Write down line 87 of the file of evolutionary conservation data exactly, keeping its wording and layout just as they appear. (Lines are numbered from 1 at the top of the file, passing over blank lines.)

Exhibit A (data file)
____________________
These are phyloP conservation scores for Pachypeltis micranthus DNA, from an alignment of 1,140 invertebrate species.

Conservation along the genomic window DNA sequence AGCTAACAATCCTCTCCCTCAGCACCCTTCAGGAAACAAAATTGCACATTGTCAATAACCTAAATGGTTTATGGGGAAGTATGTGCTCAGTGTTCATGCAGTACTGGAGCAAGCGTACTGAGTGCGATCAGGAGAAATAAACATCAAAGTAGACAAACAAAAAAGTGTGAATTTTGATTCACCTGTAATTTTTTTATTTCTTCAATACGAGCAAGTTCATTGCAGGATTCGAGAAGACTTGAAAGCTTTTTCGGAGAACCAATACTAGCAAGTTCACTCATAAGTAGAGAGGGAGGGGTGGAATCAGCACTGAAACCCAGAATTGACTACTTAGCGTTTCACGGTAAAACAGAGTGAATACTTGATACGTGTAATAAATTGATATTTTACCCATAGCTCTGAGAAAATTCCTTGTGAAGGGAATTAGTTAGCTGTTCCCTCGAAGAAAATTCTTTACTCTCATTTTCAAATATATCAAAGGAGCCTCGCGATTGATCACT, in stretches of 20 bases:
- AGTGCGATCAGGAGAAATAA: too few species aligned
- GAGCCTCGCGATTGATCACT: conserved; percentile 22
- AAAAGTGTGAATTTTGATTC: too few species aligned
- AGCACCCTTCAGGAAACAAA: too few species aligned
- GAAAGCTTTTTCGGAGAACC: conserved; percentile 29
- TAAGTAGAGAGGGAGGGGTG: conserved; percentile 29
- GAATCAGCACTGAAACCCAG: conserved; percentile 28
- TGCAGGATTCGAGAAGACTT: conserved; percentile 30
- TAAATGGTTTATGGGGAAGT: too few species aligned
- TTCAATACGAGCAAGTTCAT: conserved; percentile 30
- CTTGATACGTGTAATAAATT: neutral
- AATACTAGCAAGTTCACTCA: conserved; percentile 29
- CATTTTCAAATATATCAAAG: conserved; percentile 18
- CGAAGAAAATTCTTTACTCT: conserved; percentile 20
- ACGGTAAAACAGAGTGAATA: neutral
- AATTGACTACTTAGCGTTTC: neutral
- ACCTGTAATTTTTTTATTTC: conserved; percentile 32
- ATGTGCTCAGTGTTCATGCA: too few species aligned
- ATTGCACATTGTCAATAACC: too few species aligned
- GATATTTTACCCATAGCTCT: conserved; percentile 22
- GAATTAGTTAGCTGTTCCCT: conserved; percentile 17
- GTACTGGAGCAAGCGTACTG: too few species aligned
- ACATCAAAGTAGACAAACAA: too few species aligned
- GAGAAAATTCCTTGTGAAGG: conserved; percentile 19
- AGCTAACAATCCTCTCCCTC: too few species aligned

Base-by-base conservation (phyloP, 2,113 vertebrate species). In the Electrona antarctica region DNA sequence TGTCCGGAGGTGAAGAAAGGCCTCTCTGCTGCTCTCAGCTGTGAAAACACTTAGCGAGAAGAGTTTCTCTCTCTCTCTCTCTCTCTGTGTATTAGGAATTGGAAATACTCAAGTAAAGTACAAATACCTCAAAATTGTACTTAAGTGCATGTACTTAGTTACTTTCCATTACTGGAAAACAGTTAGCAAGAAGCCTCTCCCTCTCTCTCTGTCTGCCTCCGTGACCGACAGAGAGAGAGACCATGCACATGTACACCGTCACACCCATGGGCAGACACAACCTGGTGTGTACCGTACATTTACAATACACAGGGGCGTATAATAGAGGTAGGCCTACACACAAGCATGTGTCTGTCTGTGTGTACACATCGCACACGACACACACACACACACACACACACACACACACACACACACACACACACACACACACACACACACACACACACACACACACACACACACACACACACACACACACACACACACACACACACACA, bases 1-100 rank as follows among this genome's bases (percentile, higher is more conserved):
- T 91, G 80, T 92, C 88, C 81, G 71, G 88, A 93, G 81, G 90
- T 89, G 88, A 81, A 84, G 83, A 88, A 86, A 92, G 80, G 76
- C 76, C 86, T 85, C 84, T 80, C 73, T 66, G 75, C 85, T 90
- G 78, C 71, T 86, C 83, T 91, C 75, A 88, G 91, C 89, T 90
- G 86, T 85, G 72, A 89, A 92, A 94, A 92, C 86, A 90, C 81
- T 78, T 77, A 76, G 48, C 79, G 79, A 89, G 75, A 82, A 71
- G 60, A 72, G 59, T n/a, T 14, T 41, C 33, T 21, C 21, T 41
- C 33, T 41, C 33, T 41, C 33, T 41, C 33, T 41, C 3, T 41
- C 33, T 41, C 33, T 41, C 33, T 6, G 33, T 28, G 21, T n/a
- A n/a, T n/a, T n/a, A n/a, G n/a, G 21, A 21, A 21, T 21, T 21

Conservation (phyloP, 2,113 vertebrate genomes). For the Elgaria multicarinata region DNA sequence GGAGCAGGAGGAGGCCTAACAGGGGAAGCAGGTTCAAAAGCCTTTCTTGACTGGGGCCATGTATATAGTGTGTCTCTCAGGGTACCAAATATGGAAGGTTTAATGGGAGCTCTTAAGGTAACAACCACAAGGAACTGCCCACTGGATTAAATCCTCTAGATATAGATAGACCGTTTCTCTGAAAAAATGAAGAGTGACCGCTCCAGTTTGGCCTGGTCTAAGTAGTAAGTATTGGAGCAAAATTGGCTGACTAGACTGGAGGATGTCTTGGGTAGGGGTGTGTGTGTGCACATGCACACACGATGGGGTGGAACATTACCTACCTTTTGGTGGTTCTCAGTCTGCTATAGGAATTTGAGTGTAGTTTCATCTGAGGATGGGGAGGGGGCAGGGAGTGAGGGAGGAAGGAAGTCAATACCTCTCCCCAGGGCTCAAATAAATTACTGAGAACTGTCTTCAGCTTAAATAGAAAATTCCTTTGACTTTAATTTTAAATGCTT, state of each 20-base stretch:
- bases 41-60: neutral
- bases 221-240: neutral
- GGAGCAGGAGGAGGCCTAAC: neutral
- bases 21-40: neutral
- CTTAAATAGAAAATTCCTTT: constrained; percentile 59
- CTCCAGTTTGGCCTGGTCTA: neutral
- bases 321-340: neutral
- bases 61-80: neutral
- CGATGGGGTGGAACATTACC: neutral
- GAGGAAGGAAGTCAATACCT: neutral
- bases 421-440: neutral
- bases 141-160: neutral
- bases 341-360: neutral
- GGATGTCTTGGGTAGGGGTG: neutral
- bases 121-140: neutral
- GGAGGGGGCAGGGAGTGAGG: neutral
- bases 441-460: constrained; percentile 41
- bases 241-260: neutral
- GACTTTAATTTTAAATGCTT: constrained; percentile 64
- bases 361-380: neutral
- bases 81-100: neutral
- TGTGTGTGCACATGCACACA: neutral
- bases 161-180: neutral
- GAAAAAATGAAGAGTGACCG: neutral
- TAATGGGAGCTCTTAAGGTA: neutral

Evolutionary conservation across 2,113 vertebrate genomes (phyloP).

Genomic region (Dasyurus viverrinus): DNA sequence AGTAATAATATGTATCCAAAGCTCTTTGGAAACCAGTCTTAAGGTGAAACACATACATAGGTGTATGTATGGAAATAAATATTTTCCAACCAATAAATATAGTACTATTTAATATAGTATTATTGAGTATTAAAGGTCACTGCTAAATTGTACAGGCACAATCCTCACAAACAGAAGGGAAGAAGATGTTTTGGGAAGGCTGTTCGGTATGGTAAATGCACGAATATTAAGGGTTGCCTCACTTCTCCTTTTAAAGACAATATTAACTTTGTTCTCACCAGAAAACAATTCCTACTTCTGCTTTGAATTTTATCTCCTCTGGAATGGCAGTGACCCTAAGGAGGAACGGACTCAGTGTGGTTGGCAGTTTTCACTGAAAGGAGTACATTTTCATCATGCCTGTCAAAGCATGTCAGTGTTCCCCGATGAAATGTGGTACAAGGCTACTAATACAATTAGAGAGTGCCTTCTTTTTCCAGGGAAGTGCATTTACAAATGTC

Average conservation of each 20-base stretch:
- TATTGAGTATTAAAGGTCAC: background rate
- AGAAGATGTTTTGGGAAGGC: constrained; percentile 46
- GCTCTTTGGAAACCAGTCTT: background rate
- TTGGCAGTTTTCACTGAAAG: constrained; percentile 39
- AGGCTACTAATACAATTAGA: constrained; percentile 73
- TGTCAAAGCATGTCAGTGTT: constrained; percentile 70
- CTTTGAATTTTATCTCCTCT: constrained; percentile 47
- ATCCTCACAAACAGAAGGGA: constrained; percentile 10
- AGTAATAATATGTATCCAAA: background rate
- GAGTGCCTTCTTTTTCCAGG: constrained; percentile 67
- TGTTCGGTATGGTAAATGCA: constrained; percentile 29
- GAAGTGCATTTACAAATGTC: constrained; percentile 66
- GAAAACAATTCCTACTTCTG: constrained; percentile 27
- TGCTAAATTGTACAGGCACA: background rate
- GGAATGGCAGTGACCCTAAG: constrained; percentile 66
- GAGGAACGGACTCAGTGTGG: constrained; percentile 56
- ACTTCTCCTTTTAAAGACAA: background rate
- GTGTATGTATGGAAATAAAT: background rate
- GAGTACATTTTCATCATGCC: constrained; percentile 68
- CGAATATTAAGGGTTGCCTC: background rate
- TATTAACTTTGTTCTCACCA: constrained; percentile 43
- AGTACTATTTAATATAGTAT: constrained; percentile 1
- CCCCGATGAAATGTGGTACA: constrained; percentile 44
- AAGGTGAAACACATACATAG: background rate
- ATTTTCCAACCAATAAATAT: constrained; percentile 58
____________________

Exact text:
- CGAATATTAAGGGTTGCCTC: background rate